I will say it again: If evolution (the mechanism vis natural selection by which random genetic mutations either succeed or fail relative to whether they provide benefit to the organism’s ability to survive and reproduce) favoured the development of intelligence and/or consciousness, one would expect to have seen it develop in far more lines than your hand-picked, “oh-these-suit-my-position” examples. Simply finding whatever you call intelligence, or consciousness, here and there does not mean evolution favours it – EXCEPT, perhaps, in those specific cases (and that assumes evolution has anything at all to do with either quality in the first place – a proposition I find spurious and without evidence to support it). Finding what you call intelligence and/or consciousness here and there IN NO WAY translates into some overarching fundamental premise regarding what evolution FAVOURS.

    Why don’t you argue that evolution favours the development of wings, or bipedal locomotion, or laying eggs? All of these things exist; have existed for a very long time. Do you expect that dolphins, given enough time, will develop any of those?

    Intelligence, conciousness even better, is a natural outcome of evolutionary mechanisms as an adaptive trait that promotes survivability.

    Then why do we not see the development of intelligence/consciousness in kudzu, corn, potatoes, jellyfish, virii and bacteria? And PLEASE don’t try, “You can’t prove that they DON’T have intelligence and consciousness!” I’ll let you define your terms to mean whatever the fuck you want them to, but there has to be SOME logic in this.

  5. The reason why corn doesn’t rule us is because we got the upper hand first.

  6. And for that, we may be thankful.
    Praise the stalk, worship the husk, bow down before the niblet.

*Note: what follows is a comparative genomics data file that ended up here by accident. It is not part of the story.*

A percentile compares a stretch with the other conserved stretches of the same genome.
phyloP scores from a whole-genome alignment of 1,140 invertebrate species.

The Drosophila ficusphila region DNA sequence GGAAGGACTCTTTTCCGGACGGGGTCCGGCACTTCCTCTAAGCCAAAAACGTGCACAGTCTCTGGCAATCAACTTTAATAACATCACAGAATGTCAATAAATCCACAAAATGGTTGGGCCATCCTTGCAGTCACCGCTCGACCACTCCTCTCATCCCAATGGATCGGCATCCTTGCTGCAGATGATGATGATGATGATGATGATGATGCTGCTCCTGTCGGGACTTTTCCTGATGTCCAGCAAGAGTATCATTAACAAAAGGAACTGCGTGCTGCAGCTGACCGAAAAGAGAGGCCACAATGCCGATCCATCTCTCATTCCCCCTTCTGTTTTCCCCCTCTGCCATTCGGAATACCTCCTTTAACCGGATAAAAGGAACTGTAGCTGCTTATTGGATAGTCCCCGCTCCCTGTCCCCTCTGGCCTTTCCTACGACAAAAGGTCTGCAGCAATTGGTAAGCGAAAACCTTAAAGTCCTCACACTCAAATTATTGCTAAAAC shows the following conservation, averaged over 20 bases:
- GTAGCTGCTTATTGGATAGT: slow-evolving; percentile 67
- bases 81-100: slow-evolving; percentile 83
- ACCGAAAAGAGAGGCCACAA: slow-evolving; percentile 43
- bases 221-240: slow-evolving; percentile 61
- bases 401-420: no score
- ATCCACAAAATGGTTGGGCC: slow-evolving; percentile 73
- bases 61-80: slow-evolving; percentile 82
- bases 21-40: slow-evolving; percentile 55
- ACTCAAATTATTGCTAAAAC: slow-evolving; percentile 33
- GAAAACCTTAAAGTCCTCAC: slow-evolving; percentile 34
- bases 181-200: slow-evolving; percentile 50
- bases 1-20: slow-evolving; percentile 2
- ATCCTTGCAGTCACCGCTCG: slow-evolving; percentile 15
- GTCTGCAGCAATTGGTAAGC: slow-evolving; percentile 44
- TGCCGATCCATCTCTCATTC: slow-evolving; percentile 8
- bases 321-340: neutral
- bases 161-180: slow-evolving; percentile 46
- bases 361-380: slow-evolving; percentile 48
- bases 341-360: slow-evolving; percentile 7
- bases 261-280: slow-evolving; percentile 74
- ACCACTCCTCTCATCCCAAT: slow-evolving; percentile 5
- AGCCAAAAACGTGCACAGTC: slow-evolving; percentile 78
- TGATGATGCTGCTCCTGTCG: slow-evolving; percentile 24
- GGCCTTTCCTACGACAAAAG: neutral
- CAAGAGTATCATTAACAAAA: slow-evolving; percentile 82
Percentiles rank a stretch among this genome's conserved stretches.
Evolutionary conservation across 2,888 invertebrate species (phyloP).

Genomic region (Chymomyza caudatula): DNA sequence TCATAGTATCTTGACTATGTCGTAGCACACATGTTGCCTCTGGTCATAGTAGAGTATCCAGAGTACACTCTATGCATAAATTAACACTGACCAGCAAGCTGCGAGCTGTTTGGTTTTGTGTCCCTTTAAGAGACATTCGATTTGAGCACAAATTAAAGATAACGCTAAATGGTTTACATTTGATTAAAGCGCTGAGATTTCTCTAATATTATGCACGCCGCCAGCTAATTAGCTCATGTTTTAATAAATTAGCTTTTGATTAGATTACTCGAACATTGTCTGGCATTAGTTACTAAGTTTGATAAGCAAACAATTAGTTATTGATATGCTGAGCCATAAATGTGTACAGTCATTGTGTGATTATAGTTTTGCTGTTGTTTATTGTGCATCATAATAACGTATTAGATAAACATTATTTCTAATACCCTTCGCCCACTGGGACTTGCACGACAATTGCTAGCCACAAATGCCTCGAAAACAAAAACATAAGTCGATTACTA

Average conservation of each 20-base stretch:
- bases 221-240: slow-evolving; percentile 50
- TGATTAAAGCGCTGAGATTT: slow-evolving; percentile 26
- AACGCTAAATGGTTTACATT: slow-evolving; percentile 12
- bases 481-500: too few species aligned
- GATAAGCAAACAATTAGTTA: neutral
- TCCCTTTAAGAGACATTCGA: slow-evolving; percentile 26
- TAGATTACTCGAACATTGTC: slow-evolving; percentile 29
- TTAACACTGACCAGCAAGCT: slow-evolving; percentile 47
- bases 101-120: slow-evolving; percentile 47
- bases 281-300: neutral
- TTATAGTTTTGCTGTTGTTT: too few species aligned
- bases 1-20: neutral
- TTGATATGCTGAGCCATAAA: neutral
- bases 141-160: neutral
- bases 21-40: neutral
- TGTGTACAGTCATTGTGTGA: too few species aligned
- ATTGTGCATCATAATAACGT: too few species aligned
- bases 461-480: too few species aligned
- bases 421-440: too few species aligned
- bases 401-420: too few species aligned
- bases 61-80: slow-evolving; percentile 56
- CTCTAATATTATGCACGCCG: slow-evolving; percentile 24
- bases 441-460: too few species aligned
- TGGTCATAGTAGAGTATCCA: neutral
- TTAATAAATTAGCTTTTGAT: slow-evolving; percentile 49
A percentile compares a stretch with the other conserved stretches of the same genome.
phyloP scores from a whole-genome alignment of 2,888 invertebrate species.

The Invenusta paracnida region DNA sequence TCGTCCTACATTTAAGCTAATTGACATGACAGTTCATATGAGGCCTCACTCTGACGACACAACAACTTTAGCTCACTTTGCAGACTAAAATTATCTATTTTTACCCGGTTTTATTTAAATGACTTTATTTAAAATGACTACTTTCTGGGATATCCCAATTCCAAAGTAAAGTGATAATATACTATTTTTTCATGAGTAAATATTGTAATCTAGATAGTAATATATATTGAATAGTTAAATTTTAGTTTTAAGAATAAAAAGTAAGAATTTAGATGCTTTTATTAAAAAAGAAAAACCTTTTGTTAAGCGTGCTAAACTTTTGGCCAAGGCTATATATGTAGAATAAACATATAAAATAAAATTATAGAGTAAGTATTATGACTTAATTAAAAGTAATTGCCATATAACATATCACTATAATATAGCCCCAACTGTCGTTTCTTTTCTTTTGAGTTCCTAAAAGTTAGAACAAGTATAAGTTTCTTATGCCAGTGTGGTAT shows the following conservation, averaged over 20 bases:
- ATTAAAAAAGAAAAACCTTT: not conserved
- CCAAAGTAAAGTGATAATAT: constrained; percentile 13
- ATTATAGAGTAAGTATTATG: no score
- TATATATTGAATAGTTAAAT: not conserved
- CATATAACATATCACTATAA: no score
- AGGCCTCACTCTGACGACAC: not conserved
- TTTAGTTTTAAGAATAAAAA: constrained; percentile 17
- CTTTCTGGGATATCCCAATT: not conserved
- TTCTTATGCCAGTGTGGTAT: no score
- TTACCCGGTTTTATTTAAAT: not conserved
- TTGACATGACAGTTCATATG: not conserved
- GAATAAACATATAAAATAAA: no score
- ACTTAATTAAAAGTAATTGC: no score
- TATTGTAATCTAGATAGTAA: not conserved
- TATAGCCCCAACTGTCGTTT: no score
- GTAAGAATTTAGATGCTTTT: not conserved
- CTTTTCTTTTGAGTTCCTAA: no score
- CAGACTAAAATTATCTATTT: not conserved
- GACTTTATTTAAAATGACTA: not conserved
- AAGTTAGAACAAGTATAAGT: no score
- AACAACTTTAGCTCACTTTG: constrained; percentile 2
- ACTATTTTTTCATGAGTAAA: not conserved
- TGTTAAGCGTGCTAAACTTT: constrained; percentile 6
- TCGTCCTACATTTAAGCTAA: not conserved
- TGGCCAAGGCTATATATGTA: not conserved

7. You mentioned ….To explain the origin of life by invoking a supernatural Designer is to explain precisely nothing, for it leaves unexplained the origin of the Designer. You have to say something like “God was always there”, and if you allow yourself that kind of lazy way out, you might as well just say “DNA was always there”, or “Life was always there”, and be done with it.

    While your reasoning is understandable being from a secular humanist ingrained perspective, You’re being presumptuous inisisting that God NEEDS an origin in order to satisfy as an ONLY answer that fits your reasoning. However God does NOT FIT into the natural reasoning but is understood better when He is looked at as being SUPERnatural, therefore making it possible for Him being ALWAYS THERE.

  8. I dislike feeling obligated to approve such comments as above for fear of being branded a censor.
    Pfft. What twaddle. I ought to impose some sort of threshold rationality test…
    Let me guess. You’re a follower of Thor. No ? Krishna?

  9. Your under no obligation to approve anything you can’t deny with facts beyond calling it twaddle.

  10. There is a place for theology if one wants to pursue it. It’s my opinion that public school, particularly high school, is not the place to teach it. Furthermore, the environment is not conducive to learning all things holy. I can’t remember ever feeling the slightest bit inclined to think about God in school. The one exception might be praying that the really hot dude sitting in front of me in class might want to smoke some plant later on. Who can say for sure though? Maybe after a few tokes, we might have wanted to chat about ID. Probably not though.